Two Things You Need To Do After Choosing To Change


While at a reception at a recent association conference, an attendee found me in the crowd and said, "I am so looking forward to your talk about change tomorrow!" When I inquired as to why, he said, "I want to know how to get people to take action. They always say they agree with the change, but they just won't start doing things differently."

It's a theme I hear often when the subject is change. People nod their head in agreement when a change is announced, but continue to maintain the status quo with the way they work. Some people might call it resisting change, but I don't think that's always the case. I believe that many people really want the change to succeed, but they just don't know how to proceed forward.

If you are leading a team through change, and they just don't seem to be interested in helping to make the change a reality, try these two strategies outlined in greater detail in the fantastic book, Switch, by Chip and Dan Heath:

Shrink the change.
Put yourself in their position. They are already busy, and you've just added something else to their plate. If you don't give them specific actions to take, they may see change as hard, and just keep doing what they have always done. An even better approach is to ask them what new actions they think they should take tomorrow. Their ownership in making the change successful is much better if they are using strategies they found on their own.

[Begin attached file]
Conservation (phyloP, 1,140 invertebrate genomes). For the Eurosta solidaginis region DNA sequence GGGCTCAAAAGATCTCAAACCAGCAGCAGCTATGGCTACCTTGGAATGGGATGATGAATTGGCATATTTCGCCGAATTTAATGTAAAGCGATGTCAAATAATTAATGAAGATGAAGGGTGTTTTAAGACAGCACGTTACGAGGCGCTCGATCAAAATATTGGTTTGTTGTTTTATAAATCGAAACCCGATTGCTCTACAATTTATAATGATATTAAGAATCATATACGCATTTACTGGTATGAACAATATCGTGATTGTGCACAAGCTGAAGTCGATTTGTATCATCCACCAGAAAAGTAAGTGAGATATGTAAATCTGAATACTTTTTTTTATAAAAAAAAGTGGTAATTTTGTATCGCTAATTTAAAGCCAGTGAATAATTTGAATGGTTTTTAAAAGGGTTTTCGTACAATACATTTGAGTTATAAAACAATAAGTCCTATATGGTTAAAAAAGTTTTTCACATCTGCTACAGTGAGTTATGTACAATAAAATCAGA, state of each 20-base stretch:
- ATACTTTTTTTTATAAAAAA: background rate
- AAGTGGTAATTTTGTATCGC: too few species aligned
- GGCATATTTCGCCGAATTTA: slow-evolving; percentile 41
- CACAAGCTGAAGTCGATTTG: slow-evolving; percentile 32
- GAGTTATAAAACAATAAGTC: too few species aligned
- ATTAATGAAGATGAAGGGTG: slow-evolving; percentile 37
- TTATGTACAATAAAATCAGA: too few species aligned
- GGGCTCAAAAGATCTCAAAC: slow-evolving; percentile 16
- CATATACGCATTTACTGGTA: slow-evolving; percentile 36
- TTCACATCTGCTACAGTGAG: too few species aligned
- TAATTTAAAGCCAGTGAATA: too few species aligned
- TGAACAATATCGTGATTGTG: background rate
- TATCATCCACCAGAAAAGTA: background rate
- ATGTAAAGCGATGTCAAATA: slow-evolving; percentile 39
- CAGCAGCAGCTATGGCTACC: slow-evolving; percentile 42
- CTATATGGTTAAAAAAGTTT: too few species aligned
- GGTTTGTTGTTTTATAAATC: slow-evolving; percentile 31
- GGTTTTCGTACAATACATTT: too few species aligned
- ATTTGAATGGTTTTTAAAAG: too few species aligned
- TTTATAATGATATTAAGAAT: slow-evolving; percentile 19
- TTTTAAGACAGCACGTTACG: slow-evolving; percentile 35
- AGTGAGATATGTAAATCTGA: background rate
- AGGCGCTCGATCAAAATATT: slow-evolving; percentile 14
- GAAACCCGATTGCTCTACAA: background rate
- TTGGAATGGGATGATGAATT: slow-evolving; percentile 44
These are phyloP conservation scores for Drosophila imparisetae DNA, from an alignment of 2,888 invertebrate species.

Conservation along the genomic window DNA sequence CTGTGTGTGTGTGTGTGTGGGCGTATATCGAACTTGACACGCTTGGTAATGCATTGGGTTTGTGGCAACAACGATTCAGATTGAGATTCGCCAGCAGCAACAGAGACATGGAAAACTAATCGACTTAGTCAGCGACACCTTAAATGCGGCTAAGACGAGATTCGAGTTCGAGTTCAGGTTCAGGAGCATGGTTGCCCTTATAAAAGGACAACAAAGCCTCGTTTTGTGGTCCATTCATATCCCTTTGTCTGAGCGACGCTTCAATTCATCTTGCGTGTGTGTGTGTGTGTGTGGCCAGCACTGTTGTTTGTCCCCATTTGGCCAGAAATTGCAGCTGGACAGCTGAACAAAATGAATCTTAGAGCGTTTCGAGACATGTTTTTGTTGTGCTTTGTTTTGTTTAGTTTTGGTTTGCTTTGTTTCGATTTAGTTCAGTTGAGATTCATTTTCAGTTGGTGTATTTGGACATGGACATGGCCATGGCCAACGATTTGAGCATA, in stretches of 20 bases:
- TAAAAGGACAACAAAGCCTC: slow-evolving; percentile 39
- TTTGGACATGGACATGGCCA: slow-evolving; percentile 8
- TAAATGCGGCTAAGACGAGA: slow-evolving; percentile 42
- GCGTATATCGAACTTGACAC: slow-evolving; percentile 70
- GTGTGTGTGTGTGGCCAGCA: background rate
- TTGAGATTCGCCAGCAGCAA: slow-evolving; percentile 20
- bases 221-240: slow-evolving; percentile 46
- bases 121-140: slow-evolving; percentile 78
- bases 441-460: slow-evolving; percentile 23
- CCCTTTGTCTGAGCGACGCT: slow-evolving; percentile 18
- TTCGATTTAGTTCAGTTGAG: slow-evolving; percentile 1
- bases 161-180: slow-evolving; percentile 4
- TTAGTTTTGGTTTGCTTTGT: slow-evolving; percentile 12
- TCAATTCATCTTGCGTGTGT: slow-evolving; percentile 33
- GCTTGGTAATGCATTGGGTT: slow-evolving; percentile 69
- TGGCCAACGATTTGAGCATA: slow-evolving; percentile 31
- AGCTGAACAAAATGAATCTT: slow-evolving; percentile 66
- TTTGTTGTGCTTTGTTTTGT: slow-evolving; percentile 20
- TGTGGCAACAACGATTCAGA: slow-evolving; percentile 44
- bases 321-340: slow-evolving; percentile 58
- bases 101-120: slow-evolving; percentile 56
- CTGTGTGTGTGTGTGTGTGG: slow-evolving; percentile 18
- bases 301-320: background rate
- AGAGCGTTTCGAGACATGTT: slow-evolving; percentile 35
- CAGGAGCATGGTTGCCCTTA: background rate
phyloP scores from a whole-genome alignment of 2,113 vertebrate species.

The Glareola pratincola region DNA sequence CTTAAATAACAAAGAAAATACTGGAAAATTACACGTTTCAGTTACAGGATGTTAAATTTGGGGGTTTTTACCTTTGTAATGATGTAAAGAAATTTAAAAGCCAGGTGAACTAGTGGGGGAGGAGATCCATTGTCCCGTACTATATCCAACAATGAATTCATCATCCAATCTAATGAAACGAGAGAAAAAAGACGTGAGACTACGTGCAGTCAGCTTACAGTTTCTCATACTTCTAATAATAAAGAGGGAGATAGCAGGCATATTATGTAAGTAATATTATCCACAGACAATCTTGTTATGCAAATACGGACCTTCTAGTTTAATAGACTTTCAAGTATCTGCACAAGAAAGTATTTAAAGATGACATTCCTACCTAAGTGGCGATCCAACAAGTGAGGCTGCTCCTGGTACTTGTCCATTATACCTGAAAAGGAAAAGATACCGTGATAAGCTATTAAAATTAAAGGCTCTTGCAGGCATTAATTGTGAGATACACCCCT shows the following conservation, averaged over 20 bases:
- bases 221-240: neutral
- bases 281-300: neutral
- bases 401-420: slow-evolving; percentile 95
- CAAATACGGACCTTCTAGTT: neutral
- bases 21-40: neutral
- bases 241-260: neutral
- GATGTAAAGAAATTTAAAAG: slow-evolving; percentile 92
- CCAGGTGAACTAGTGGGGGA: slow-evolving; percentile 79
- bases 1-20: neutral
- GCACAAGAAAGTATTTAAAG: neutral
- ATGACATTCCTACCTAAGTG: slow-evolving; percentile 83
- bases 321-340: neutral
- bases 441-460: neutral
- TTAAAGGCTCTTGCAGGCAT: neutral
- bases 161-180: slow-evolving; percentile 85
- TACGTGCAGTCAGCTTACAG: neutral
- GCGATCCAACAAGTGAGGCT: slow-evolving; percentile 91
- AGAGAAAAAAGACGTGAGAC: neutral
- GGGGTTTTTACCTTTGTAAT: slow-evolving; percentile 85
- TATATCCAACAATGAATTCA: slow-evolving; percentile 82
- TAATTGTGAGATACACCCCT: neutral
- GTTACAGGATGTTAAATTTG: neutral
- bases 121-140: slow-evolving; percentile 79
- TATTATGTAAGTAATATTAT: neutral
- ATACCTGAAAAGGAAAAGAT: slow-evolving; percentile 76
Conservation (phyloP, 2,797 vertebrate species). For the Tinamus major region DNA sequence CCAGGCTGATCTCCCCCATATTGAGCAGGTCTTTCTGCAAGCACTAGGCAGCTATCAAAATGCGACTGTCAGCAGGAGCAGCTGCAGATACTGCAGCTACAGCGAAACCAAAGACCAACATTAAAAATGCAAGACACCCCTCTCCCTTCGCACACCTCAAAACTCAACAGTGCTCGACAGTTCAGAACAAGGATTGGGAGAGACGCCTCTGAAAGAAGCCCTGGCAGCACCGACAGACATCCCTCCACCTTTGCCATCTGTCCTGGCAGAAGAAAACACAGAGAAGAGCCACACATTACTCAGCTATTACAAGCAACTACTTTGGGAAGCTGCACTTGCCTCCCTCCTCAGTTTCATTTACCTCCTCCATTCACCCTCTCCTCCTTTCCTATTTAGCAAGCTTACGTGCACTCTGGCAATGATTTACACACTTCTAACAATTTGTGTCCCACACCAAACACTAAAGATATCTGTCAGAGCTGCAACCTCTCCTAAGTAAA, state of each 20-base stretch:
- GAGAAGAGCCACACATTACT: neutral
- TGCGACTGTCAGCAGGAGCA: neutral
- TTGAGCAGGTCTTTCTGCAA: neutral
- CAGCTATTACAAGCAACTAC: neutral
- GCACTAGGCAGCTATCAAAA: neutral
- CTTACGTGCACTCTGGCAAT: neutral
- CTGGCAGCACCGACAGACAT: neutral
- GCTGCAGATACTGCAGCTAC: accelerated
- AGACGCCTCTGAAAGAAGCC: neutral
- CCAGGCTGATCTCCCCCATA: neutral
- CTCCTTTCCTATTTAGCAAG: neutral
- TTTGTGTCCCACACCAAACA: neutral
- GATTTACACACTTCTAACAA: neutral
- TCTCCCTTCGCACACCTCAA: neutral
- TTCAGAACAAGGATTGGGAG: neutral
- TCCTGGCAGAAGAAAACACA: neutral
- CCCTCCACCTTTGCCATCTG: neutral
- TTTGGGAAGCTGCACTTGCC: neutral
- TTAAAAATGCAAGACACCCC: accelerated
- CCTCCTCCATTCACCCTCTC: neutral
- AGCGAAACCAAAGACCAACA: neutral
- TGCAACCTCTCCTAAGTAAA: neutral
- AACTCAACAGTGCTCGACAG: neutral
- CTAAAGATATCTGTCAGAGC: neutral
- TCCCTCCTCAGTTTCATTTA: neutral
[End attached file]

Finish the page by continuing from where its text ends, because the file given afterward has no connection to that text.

A good example of shrinking the change is if you want your team to improve their customer service. That sounds hard, but if you suggest that they ask more open-ended questions of the customer instead of closed-end questions, that is doable (especially if you take the next step).

Grow your people.
To use a line from my book, Always Growing, "Plants can only grow as fast as their most limiting input." If your team members are struggling to move forward with change, ask yourself, "What's limiting their growth?" If could be clear direction, training, confidence, proof, time, positive peer pressure, or a stronger sense of urgency. The additional benefit is that if you invest in growing your people now, it will make change easier in the future. You won't have to spend as much time shrinking the next change.

And when they start moving in the right direction... be the first to celebrate their progress. If they see that you have confidence in them to do the right thing when things are changing, you might not have to work as hard the next time change is needed. Wouldn't that be nice?

For more related to this topic:
8 Questions To Ask Before Asking Others To Change
3 Words That Will Expose Your Resistance To Change